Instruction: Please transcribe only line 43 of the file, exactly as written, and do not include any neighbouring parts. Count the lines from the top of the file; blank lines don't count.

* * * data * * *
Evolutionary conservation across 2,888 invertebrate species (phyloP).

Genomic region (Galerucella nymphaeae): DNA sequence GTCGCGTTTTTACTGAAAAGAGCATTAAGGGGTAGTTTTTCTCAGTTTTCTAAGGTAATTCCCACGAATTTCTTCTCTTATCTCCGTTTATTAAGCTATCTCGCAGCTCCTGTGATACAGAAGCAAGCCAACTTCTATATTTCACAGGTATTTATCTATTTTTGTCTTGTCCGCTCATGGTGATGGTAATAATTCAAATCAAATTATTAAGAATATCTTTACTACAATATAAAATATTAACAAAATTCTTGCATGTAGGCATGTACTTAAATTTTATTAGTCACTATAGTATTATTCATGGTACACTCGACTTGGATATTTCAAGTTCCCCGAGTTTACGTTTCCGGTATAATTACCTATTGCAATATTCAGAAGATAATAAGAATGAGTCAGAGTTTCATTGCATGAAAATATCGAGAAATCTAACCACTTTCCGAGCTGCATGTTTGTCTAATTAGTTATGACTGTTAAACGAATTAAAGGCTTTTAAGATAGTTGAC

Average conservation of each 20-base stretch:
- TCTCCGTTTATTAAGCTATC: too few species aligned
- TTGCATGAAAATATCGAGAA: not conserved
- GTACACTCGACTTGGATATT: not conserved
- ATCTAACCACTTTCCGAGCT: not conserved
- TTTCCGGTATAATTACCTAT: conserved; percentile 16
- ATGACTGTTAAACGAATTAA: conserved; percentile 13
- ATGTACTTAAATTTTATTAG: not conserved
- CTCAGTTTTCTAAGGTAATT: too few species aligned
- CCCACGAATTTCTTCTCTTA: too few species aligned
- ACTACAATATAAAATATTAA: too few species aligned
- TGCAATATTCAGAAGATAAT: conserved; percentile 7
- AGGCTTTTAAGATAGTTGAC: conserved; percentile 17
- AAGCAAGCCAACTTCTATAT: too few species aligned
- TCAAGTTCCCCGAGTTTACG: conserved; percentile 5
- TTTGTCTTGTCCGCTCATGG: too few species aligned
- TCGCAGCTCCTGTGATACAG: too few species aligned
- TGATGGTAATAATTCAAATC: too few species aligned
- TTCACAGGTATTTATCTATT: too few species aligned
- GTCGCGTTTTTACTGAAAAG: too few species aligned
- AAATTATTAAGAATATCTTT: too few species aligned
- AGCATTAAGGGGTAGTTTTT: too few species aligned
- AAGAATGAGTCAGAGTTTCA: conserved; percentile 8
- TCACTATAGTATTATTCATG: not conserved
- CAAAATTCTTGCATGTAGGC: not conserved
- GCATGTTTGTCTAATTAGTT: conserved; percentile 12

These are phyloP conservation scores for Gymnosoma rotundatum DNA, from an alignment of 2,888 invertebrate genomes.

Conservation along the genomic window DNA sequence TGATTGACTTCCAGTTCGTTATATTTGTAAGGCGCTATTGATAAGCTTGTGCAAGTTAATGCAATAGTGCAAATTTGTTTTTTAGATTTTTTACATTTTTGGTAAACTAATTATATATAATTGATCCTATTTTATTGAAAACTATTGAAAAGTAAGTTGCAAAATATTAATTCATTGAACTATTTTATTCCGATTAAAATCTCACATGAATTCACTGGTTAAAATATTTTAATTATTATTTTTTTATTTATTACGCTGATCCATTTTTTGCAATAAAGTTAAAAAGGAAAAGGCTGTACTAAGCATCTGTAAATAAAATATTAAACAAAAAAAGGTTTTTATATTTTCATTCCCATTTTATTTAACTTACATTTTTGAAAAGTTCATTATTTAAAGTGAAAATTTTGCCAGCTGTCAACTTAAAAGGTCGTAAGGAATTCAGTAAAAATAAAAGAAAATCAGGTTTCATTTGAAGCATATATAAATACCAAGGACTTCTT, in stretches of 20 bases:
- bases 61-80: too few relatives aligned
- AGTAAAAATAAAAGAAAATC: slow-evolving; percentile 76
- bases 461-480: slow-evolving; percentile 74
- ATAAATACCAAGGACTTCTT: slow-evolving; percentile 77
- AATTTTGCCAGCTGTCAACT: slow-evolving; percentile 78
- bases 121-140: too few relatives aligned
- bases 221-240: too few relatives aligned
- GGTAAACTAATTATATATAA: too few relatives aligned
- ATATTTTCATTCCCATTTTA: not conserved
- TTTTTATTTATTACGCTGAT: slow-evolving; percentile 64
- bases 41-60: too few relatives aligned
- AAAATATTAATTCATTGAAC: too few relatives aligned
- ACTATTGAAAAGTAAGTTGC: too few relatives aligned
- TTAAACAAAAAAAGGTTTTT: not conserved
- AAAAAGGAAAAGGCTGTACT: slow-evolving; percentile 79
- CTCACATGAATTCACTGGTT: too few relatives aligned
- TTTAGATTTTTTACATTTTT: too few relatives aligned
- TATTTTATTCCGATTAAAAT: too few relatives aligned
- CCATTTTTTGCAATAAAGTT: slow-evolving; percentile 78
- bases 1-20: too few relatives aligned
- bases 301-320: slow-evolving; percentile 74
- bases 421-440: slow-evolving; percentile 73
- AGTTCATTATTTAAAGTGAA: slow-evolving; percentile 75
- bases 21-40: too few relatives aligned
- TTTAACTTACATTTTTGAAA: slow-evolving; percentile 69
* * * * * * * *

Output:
- ACTATTGAAAAGTAAGTTGC: too few relatives aligned